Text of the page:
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Limiting on every channel? (House, Piano House, deep house etc..)
Old 10th May 2020
  #1
Here for the gear
 

Limiting on every channel? (House, Piano House, deep house etc..)

Hi guys, im no pro at mixing, but i've got a question for anybody on here who produces electronic music (House, Piano House, deep house etc..)

When mixing i've always been advised not to use a limiter on seperate channels, however sometimes ill use them to catch peaks etc and thats about it.

However ive heard lots of people use limiters on separate channels to achieve loudness, as these genres of music unfortunately are usually all about loudness.

I always thought that loudness could be achieved with mastering as long as you have a good mix with good use of eq, saturation, compression etc.

A few tracks that im referring to are tracks like these, and if its just the mastering that makes them loud, use of compression or limiting:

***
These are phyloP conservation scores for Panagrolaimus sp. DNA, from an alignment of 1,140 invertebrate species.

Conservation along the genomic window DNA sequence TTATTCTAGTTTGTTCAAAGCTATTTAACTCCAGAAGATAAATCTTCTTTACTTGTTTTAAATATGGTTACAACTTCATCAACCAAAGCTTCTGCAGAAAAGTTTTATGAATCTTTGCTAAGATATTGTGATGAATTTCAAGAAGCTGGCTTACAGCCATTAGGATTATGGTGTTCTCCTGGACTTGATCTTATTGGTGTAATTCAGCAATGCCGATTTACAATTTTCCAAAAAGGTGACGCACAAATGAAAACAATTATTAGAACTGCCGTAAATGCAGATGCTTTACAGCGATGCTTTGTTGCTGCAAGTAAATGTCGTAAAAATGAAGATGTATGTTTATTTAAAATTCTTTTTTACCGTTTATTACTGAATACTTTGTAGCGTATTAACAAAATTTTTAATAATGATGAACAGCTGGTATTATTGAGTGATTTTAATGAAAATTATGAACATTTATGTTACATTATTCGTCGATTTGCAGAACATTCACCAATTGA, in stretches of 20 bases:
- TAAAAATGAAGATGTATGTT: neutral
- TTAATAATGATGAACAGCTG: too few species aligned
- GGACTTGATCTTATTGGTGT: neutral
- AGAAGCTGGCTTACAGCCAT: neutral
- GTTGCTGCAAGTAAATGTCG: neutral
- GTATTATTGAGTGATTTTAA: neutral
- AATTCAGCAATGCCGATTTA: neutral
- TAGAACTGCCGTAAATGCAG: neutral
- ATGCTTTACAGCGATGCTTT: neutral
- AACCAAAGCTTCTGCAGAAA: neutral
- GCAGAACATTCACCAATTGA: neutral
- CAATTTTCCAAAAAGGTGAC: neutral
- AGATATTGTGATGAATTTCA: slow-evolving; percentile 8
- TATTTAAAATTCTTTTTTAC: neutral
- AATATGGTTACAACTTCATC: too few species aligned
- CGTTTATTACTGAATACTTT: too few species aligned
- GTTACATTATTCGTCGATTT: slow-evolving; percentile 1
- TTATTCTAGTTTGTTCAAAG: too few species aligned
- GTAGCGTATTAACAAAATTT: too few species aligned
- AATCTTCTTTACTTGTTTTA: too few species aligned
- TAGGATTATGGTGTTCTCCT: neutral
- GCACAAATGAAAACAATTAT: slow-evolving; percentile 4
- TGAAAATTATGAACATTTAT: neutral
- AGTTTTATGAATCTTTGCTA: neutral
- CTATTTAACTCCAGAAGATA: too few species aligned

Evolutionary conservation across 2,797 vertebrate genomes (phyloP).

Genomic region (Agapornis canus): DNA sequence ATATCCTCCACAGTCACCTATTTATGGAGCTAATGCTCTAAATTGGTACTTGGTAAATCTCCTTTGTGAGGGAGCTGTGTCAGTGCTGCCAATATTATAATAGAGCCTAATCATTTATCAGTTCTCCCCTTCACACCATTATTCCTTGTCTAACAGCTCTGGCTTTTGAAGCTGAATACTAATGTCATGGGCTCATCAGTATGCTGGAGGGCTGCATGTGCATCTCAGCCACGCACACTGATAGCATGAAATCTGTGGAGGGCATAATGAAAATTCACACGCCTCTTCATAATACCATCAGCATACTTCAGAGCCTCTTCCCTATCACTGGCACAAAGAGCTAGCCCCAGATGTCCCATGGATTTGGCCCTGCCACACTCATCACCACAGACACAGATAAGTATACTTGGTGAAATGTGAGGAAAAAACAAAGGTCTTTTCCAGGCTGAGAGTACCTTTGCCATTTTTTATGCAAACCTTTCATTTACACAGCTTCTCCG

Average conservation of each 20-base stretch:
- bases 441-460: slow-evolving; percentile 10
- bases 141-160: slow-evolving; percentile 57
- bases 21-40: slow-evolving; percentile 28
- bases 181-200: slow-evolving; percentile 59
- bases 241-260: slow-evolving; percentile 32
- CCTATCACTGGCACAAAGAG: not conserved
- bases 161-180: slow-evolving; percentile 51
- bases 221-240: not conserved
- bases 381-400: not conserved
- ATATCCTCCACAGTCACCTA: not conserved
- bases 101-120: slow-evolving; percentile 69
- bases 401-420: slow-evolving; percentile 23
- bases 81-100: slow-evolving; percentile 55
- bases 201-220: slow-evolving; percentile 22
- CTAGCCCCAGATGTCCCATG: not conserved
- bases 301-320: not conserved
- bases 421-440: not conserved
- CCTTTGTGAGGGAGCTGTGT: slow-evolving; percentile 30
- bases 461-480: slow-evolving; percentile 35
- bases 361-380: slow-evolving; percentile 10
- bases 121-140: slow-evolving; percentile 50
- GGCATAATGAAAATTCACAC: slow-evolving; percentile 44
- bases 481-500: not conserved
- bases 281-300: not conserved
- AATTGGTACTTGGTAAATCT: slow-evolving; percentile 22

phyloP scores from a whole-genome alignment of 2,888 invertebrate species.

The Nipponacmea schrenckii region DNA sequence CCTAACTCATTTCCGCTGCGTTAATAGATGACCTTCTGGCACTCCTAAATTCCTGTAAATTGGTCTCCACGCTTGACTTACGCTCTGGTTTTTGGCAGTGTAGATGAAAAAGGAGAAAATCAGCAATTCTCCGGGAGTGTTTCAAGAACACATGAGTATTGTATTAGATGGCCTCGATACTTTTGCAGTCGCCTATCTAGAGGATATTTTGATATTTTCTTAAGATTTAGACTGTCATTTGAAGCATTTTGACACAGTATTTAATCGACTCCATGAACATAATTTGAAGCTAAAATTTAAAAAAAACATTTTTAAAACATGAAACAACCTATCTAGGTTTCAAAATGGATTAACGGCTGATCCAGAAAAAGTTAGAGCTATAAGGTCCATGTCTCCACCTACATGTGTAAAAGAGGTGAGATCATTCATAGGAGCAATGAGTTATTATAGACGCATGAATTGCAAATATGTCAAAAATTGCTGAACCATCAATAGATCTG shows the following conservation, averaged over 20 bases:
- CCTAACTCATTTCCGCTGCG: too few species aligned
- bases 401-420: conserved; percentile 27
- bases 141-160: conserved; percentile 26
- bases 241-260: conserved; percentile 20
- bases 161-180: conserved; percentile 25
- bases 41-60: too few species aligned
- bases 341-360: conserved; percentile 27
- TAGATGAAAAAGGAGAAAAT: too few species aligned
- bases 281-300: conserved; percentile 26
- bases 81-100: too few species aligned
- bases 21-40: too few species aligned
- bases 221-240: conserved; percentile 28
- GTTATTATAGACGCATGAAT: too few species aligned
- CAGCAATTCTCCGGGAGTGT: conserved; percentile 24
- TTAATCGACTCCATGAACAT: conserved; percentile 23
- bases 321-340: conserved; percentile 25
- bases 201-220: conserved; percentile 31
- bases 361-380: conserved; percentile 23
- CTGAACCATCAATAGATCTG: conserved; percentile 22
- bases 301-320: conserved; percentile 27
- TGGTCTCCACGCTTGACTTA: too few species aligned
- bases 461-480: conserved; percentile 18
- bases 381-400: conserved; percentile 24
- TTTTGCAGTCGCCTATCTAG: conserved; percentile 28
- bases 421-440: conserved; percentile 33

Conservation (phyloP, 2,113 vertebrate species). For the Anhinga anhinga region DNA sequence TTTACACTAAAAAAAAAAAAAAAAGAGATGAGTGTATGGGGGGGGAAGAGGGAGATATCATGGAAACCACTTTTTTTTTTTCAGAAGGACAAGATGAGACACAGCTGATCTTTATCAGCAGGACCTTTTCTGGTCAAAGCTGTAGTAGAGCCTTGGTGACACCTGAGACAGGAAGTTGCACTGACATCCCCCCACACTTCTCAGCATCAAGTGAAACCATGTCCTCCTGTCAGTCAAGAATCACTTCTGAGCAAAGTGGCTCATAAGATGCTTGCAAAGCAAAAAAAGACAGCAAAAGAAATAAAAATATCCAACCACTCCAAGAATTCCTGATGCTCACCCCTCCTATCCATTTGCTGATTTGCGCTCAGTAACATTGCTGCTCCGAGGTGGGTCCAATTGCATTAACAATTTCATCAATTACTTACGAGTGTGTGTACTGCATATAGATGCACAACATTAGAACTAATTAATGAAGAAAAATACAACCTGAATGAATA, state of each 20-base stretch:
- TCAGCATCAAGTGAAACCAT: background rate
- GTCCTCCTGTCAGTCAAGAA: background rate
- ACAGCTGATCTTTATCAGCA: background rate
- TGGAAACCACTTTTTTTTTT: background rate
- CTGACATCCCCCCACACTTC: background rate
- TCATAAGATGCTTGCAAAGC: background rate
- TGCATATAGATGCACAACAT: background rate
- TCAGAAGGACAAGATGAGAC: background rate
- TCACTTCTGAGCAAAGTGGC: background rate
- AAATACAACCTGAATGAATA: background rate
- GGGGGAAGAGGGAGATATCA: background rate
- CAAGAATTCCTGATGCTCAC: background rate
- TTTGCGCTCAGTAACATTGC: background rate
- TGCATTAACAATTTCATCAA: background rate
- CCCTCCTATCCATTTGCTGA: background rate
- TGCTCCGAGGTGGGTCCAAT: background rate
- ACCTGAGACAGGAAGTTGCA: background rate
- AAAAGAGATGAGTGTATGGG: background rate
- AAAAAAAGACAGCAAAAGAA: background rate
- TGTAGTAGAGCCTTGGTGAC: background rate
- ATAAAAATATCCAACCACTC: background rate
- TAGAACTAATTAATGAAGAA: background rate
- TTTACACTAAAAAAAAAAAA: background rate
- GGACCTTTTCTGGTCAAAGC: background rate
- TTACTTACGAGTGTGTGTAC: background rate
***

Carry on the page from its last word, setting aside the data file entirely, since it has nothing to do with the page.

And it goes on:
https://soundcloud.com/spinninrecord...-crazy-out-now

https://soundcloud.com/joelcorry/lonely

https://soundcloud.com/fourofdiamonds/let-me-love-you

Then you have mine which in comparison is fairly quiet compared:

https://soundcloud.com/dean-lee-offi...e-to-copyright

Any help or advise would be massively appreciated
Old 13th May 2020
  #2
Lives for gear
 

Honestly leave that for the mastering engineer!
Old 14th May 2020
  #3
Lives for gear
 
NawSon's Avatar
 

Chop off the very top of your own head, then you will be louder
Old 15th May 2020
  #4
Gear Head
 

Hey man,

Just listened to your remix, and the other tracks. There is a distinct lack of dynamics in both your own and the other, so it gets me thinking:

"If everything is loud, is anything loud at all?"

Humans don't have an RMS meter in our heads, we experience 'perceived loudness' and one sure fire way to have elements appear loud is to arrange them alongside/within elements/musical passages that are not so 'loud'.

I reckon the way is to make friends with dynamics rather than squash every peak in sight.